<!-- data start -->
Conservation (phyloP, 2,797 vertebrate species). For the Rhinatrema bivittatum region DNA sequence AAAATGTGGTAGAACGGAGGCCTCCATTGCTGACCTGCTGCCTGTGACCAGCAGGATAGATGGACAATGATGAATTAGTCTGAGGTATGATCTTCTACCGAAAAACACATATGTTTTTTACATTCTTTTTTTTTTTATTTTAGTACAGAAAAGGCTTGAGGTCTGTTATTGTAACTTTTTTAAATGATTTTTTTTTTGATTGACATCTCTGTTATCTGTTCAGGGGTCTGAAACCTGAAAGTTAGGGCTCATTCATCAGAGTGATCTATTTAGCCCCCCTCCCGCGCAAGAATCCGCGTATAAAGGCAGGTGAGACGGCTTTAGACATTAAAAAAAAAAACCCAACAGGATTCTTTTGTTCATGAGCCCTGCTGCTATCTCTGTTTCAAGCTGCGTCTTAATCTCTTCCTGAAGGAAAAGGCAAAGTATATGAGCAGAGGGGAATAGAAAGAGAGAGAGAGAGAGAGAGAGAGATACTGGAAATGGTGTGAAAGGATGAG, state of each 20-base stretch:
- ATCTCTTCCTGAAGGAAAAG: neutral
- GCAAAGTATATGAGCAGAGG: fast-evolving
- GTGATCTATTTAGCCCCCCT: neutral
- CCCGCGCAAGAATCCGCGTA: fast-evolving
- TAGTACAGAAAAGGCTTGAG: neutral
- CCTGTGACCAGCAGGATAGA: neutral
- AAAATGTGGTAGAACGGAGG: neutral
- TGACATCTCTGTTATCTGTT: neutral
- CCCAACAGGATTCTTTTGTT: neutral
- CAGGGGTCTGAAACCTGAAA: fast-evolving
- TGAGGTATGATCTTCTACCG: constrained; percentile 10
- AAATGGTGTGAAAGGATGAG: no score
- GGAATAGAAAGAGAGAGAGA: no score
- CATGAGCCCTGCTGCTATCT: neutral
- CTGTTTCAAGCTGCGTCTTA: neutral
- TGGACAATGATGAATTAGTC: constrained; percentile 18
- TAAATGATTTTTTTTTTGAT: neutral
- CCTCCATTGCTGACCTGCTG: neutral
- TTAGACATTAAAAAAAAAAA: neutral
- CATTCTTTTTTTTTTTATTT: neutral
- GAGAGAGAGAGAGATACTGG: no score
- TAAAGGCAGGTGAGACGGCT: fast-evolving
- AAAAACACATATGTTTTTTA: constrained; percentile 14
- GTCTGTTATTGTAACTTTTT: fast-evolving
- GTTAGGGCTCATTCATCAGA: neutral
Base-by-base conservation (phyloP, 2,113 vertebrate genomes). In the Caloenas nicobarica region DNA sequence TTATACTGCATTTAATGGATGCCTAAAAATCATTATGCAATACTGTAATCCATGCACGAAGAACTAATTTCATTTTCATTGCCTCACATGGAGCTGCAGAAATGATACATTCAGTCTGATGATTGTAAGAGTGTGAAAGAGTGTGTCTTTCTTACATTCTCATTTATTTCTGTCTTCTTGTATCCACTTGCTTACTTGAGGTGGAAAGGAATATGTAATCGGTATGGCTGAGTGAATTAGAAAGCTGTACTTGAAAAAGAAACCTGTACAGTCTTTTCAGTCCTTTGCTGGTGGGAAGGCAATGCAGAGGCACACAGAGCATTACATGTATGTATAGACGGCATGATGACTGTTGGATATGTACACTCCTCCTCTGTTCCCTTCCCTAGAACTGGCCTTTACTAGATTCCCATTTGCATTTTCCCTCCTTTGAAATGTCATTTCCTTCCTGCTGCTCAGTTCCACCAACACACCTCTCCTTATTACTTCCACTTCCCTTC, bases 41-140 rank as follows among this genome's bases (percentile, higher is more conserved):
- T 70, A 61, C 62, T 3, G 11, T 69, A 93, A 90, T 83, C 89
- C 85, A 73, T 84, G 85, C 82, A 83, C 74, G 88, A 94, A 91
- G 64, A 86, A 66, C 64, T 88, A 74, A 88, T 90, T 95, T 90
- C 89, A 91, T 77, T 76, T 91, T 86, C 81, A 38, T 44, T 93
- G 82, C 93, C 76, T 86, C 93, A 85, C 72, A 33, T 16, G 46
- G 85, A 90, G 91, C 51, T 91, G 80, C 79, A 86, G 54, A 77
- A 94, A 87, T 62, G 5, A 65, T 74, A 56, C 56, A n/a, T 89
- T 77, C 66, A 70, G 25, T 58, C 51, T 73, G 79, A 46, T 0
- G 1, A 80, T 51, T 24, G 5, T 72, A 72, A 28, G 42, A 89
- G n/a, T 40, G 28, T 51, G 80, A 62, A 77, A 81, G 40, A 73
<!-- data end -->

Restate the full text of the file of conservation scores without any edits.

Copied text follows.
Conservation (phyloP, 2,797 vertebrate species). For the Rhinatrema bivittatum region DNA sequence AAAATGTGGTAGAACGGAGGCCTCCATTGCTGACCTGCTGCCTGTGACCAGCAGGATAGATGGACAATGATGAATTAGTCTGAGGTATGATCTTCTACCGAAAAACACATATGTTTTTTACATTCTTTTTTTTTTTATTTTAGTACAGAAAAGGCTTGAGGTCTGTTATTGTAACTTTTTTAAATGATTTTTTTTTTGATTGACATCTCTGTTATCTGTTCAGGGGTCTGAAACCTGAAAGTTAGGGCTCATTCATCAGAGTGATCTATTTAGCCCCCCTCCCGCGCAAGAATCCGCGTATAAAGGCAGGTGAGACGGCTTTAGACATTAAAAAAAAAAACCCAACAGGATTCTTTTGTTCATGAGCCCTGCTGCTATCTCTGTTTCAAGCTGCGTCTTAATCTCTTCCTGAAGGAAAAGGCAAAGTATATGAGCAGAGGGGAATAGAAAGAGAGAGAGAGAGAGAGAGAGAGATACTGGAAATGGTGTGAAAGGATGAG, state of each 20-base stretch:
- ATCTCTTCCTGAAGGAAAAG: neutral
- GCAAAGTATATGAGCAGAGG: fast-evolving
- GTGATCTATTTAGCCCCCCT: neutral
- CCCGCGCAAGAATCCGCGTA: fast-evolving
- TAGTACAGAAAAGGCTTGAG: neutral
- CCTGTGACCAGCAGGATAGA: neutral
- AAAATGTGGTAGAACGGAGG: neutral
- TGACATCTCTGTTATCTGTT: neutral
- CCCAACAGGATTCTTTTGTT: neutral
- CAGGGGTCTGAAACCTGAAA: fast-evolving
- TGAGGTATGATCTTCTACCG: constrained; percentile 10
- AAATGGTGTGAAAGGATGAG: no score
- GGAATAGAAAGAGAGAGAGA: no score
- CATGAGCCCTGCTGCTATCT: neutral
- CTGTTTCAAGCTGCGTCTTA: neutral
- TGGACAATGATGAATTAGTC: constrained; percentile 18
- TAAATGATTTTTTTTTTGAT: neutral
- CCTCCATTGCTGACCTGCTG: neutral
- TTAGACATTAAAAAAAAAAA: neutral
- CATTCTTTTTTTTTTTATTT: neutral
- GAGAGAGAGAGAGATACTGG: no score
- TAAAGGCAGGTGAGACGGCT: fast-evolving
- AAAAACACATATGTTTTTTA: constrained; percentile 14
- GTCTGTTATTGTAACTTTTT: fast-evolving
- GTTAGGGCTCATTCATCAGA: neutral
Base-by-base conservation (phyloP, 2,113 vertebrate genomes). In the Caloenas nicobarica region DNA sequence TTATACTGCATTTAATGGATGCCTAAAAATCATTATGCAATACTGTAATCCATGCACGAAGAACTAATTTCATTTTCATTGCCTCACATGGAGCTGCAGAAATGATACATTCAGTCTGATGATTGTAAGAGTGTGAAAGAGTGTGTCTTTCTTACATTCTCATTTATTTCTGTCTTCTTGTATCCACTTGCTTACTTGAGGTGGAAAGGAATATGTAATCGGTATGGCTGAGTGAATTAGAAAGCTGTACTTGAAAAAGAAACCTGTACAGTCTTTTCAGTCCTTTGCTGGTGGGAAGGCAATGCAGAGGCACACAGAGCATTACATGTATGTATAGACGGCATGATGACTGTTGGATATGTACACTCCTCCTCTGTTCCCTTCCCTAGAACTGGCCTTTACTAGATTCCCATTTGCATTTTCCCTCCTTTGAAATGTCATTTCCTTCCTGCTGCTCAGTTCCACCAACACACCTCTCCTTATTACTTCCACTTCCCTTC, bases 41-140 rank as follows among this genome's bases (percentile, higher is more conserved):
- T 70, A 61, C 62, T 3, G 11, T 69, A 93, A 90, T 83, C 89
- C 85, A 73, T 84, G 85, C 82, A 83, C 74, G 88, A 94, A 91
- G 64, A 86, A 66, C 64, T 88, A 74, A 88, T 90, T 95, T 90
- C 89, A 91, T 77, T 76, T 91, T 86, C 81, A 38, T 44, T 93
- G 82, C 93, C 76, T 86, C 93, A 85, C 72, A 33, T 16, G 46
- G 85, A 90, G 91, C 51, T 91, G 80, C 79, A 86, G 54, A 77
- A 94, A 87, T 62, G 5, A 65, T 74, A 56, C 56, A n/a, T 89
- T 77, C 66, A 70, G 25, T 58, C 51, T 73, G 79, A 46, T 0
- G 1, A 80, T 51, T 24, G 5, T 72, A 72, A 28, G 42, A 89
- G n/a, T 40, G 28, T 51, G 80, A 62, A 77, A 81, G 40, A 73